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  • Writer's pictureSophie

Day 535

I decided to start rereading The Age of Innocence, so here is a rewritten intro to an essay about the book from the beginning of my senior year...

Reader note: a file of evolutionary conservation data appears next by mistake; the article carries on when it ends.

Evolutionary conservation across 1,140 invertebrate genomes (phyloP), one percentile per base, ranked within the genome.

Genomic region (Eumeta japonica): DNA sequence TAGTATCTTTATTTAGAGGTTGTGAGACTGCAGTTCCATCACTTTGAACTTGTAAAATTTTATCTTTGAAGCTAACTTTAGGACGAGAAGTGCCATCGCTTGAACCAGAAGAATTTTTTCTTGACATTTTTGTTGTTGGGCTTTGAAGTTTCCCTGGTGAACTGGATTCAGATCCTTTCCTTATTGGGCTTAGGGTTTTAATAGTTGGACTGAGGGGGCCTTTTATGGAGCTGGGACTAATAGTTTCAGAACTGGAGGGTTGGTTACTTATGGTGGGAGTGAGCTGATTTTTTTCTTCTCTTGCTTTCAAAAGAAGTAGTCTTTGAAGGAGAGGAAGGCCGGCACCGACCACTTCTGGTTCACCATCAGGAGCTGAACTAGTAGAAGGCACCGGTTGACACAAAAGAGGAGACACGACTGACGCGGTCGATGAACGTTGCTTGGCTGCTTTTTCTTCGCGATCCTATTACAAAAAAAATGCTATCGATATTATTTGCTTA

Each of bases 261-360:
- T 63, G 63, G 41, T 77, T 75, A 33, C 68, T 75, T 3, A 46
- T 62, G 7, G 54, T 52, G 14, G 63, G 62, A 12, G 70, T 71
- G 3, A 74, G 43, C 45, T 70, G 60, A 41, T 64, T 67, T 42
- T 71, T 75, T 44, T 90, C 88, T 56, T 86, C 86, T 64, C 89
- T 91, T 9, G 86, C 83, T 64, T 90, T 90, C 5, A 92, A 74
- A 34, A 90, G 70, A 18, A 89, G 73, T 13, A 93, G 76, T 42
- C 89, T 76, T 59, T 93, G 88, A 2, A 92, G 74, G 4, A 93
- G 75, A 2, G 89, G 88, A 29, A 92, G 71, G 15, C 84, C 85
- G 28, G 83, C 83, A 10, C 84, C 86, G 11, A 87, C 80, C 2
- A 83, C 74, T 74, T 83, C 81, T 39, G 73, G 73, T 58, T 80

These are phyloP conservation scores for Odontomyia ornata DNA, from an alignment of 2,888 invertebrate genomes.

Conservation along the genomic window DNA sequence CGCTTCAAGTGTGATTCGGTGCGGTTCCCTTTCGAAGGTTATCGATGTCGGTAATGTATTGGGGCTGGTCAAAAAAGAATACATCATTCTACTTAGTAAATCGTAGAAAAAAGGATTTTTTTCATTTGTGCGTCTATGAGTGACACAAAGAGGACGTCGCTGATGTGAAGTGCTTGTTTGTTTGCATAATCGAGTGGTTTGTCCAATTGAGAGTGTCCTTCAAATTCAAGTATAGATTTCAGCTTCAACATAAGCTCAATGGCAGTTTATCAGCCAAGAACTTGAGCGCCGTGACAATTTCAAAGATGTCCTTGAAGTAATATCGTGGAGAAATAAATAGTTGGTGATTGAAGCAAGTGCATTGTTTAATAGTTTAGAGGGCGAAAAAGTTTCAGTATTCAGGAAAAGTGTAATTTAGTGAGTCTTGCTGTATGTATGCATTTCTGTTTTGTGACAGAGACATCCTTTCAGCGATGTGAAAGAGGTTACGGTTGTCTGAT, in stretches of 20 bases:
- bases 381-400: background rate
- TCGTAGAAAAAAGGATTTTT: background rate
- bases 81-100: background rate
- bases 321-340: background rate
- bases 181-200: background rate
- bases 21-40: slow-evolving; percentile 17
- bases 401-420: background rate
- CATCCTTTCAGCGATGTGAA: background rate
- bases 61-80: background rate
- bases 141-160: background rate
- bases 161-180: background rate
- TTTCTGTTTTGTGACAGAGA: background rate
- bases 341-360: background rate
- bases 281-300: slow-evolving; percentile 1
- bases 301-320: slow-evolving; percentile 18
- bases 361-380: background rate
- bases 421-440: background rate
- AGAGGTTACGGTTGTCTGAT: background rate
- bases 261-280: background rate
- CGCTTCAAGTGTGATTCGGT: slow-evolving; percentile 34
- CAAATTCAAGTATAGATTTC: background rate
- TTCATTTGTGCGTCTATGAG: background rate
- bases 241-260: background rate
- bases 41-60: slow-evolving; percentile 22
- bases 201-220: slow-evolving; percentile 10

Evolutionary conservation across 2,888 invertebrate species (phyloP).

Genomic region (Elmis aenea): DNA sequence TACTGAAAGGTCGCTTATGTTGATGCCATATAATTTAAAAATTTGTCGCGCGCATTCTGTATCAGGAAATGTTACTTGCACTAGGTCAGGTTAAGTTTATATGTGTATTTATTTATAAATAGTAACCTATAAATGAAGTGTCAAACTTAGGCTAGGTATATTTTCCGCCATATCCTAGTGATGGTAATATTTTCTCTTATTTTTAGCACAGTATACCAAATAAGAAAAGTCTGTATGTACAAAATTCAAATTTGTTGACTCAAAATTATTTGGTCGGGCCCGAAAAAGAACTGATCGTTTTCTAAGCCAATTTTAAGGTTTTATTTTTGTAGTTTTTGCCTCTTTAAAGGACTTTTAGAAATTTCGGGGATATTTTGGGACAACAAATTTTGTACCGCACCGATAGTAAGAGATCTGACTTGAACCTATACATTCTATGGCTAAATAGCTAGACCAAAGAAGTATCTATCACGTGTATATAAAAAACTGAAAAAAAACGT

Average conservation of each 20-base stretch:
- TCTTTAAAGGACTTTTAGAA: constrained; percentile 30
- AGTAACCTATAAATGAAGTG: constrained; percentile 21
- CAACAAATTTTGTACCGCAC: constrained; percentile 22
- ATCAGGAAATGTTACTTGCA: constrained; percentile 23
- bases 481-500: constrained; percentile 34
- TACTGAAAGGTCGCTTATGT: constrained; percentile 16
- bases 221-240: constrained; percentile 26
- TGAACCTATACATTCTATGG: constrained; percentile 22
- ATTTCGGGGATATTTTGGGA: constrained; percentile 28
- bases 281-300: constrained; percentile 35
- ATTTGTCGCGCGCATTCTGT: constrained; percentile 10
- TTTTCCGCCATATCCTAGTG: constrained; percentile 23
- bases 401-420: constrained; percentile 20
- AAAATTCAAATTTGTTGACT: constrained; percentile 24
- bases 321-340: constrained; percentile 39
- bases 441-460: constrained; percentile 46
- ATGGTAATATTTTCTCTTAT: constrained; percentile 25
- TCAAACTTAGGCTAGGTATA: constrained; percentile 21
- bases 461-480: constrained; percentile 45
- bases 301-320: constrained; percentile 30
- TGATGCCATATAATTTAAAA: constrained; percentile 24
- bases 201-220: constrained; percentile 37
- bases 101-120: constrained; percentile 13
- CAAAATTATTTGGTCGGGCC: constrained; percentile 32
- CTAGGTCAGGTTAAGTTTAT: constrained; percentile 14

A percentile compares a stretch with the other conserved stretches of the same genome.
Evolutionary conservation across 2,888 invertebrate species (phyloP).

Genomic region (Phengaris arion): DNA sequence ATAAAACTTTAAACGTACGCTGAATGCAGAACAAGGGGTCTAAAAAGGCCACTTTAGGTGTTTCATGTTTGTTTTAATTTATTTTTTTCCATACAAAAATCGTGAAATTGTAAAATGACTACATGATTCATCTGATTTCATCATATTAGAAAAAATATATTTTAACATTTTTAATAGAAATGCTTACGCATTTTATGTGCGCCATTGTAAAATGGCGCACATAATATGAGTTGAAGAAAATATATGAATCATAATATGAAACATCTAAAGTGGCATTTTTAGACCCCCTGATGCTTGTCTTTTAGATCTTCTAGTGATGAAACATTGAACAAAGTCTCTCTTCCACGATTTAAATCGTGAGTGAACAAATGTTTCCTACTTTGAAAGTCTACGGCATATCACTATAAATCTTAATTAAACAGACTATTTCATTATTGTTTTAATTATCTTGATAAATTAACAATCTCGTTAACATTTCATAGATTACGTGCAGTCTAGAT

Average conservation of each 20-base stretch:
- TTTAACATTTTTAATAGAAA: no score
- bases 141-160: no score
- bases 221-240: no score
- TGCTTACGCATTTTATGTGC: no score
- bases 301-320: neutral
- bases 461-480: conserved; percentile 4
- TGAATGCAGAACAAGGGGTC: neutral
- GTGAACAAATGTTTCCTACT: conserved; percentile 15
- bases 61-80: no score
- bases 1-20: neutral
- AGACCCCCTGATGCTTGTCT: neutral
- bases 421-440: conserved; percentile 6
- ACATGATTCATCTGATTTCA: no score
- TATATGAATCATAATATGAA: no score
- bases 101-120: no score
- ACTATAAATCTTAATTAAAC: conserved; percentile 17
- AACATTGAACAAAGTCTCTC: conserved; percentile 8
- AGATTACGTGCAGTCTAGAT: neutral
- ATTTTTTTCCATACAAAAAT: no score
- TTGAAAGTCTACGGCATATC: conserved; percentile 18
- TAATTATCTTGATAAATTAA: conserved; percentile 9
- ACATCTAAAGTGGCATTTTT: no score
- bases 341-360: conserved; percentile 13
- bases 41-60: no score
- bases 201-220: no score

In Wharton’s The Age of Innocence, Archer is entranced by Madame Olenska’s character, ingenuity, and most importantly, her soul. As Edith Wharton once suggested, there is no better way to physically see those traits in someone than through their home. Prior to meeting Ellen, Archer is a stereotypical high class bachelor, set on marrying into money and status. However, by stepping into Ellen’s house, Archer sees with his own eyes how different she is from other women, such as May Welland. Using foreshadowing and careful selection of detail, Wharton conveys Archer’s time in Madame Olenska’s charming home as the start of what will become their romance, a true event in the history of his soul.

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